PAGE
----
While you are waiting, make sure you followed step 2 and you have everything we need.

Step 4: Now, It's Your Turn.

You have made it to the front of the line and I am about to answer. Please keep these rules in mind.

1. You will be greeted with a scripted greeting. I have no control over it. It may be longer than necessary, but I still have to recite it. DO NOT CUT ME OFF. Please wait until I have completed the greeting and asked you for your information before you speak.

2. After I get your information, it may take a few seconds before I can pull your account up. Please be patient. The computer system I am working with may be antiquated or difficult to navigate. I may be experiencing technical issues myself. It does happen from time to time. It is helpful if you wait until you are asked the nature of your issue before you start rattling off what has been going on for the last two weeks.

3. Unless you have been advised to, do not tell me what the previous rep did. I can see their notes. If I am asking you to do something different, it is because you are still having an issue and I may have a method that will fix the problem permanently.

4. Please follow all instructions and if the device provides you with any feedback, relay it to me. I will tire quickly of asking you repeatedly "What does the screen say?"

5. Do not argue with me. This is a big one. If what I tell you to do does not work, please gloat silently. I have other tricks up my sleeve. Usually there are several issues that share symptoms. I will be trying to fix the easiest or most common first and will progress down the line until I fix what is going on.

Step 5: IT'S DONE!!

Yay!! We have worked together and fixed your problem! Fantastic! Please say thank you. It's not much, but I appreciate it.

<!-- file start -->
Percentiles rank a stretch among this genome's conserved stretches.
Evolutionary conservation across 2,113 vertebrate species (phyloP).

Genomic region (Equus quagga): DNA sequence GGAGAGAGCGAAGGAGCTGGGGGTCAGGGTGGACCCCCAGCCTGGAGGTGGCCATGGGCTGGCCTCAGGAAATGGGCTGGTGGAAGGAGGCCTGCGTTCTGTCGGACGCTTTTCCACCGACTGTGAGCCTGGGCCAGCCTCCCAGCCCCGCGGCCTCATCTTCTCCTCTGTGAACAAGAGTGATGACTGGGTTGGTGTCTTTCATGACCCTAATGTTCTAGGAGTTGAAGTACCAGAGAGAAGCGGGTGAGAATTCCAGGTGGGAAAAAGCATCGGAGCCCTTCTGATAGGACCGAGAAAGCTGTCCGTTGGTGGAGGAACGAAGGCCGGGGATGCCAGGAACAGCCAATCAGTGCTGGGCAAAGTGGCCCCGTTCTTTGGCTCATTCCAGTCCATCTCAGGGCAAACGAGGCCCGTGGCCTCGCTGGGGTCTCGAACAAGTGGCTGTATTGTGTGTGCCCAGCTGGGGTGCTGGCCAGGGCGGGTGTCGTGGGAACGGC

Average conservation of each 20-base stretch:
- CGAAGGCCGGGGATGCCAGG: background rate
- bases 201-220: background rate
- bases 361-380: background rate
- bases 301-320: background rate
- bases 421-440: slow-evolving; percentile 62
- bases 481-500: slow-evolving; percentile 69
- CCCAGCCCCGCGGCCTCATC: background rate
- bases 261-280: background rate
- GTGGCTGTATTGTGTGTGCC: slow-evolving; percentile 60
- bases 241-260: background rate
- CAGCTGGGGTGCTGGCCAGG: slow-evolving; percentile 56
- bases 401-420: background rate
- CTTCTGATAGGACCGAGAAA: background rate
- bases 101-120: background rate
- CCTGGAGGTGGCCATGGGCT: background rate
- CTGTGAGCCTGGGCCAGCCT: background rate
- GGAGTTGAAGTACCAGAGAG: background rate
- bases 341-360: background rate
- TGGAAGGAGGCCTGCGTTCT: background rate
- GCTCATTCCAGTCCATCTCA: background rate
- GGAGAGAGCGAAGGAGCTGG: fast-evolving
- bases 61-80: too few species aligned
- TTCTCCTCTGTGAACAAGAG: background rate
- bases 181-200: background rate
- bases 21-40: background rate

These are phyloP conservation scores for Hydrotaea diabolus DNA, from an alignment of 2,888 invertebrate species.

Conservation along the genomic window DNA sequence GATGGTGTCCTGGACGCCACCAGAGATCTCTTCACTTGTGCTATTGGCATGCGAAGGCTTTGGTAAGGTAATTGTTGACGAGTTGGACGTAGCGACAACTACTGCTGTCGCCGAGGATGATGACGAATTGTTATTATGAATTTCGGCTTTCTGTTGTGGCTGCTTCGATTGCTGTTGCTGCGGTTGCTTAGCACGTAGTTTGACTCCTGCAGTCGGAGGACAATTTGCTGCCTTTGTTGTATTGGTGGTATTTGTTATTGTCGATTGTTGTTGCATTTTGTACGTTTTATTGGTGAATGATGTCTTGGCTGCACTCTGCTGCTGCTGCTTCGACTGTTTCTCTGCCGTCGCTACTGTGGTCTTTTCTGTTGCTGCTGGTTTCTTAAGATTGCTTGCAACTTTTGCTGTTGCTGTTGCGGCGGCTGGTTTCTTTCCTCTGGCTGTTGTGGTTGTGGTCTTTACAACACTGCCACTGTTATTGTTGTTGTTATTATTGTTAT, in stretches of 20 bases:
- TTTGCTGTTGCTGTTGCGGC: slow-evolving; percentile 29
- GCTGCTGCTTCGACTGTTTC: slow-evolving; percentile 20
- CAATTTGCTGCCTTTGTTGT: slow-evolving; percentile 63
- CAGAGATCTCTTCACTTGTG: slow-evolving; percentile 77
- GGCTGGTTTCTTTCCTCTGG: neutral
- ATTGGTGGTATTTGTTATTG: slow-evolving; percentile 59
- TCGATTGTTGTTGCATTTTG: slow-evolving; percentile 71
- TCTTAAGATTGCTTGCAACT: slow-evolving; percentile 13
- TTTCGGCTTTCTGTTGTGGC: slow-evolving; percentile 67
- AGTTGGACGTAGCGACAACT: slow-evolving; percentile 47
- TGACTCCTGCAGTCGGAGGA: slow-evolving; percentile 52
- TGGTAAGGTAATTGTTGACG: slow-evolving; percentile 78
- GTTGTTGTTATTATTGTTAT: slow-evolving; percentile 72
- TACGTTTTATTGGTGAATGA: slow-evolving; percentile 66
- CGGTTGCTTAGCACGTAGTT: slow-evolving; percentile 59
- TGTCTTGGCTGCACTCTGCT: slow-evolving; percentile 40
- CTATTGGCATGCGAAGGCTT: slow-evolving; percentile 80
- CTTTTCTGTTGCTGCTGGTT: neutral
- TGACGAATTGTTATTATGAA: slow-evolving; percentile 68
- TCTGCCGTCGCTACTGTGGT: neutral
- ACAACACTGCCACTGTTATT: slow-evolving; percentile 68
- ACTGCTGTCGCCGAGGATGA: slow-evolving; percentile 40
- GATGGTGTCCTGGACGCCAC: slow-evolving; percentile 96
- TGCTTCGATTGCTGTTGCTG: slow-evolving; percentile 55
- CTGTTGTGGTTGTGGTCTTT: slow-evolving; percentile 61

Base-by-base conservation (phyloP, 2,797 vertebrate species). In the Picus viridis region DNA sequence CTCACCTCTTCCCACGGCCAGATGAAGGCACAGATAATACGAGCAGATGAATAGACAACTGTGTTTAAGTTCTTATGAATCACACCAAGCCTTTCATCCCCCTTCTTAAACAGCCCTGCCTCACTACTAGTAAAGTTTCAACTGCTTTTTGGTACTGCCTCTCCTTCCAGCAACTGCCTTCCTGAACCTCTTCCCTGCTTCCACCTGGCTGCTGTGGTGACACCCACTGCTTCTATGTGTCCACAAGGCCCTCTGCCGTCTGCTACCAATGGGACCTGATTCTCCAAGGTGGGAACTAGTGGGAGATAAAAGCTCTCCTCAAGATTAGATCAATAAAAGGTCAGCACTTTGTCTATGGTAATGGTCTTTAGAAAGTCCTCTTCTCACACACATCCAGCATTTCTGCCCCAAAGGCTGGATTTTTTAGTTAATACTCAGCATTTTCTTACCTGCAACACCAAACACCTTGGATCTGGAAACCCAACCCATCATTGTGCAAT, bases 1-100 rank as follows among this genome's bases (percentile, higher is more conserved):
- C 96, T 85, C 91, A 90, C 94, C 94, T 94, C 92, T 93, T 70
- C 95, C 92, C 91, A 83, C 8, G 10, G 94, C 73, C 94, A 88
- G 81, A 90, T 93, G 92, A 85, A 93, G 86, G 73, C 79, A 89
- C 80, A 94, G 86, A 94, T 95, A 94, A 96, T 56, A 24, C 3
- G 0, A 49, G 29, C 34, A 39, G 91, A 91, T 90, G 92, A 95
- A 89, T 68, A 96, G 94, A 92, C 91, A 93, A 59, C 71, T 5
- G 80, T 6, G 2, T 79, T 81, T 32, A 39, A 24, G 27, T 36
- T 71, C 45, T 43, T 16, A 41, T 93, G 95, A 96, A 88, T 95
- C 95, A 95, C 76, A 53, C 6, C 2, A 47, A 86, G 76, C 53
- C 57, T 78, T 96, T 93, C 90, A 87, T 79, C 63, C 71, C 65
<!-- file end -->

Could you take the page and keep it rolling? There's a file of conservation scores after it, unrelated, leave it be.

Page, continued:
I am a paid member of the Instructables.com. I would please like a refund. I am a smart friendly person. Yes I know this is not a dating site. The reason for the refund is because I spent, countless hours trying to find a some way of printing out the 8×8×8 diy LED kit. As of now I have given up trying to find it. I paid less then 12 hours ago. I am politely askind for a refund. I did not download the YouTube videos that I found on Instructables.com. PLEASE And THANKS FOR THE HELP AT ANY RATE
Good info. My only concern was the English barrier. I exactly agree but on the exact opposite. It's usually tech support with the issue. <br>All that being said, actually hearing from a support member was helpful! <br>Thank +)
you can always say shibboleet...<br><br>http://xkcd.com/806/<br><br>yay xkcd!
lol when i was at school in my DT class i waited until the teacher left the room (he's really weird he just leaves for like 40min) and then took one of the old unused pc's and opened the case , working quickly i got 2 fans, usb hub, capacitors , cd drive with motor and laser, 3 other small motors and around 10 led's. then i clipped the case back together and put it behind the CNC machine, about 2 weeks later i saw him and our school tech-support guys standing around it and clicking all the buttons !! they looked like monkeys, none of them bothered to open it up so they just threw it out when it didn't work!!, later i took the whole thing home and got some other stuff :D many of you may say this was a waste but it was one of the old cream colored windows 98 pc's and everyone in our school apart from my year has laptops and theres like 100 pc's for 60 kids do it didn't matter :D
who do you work for?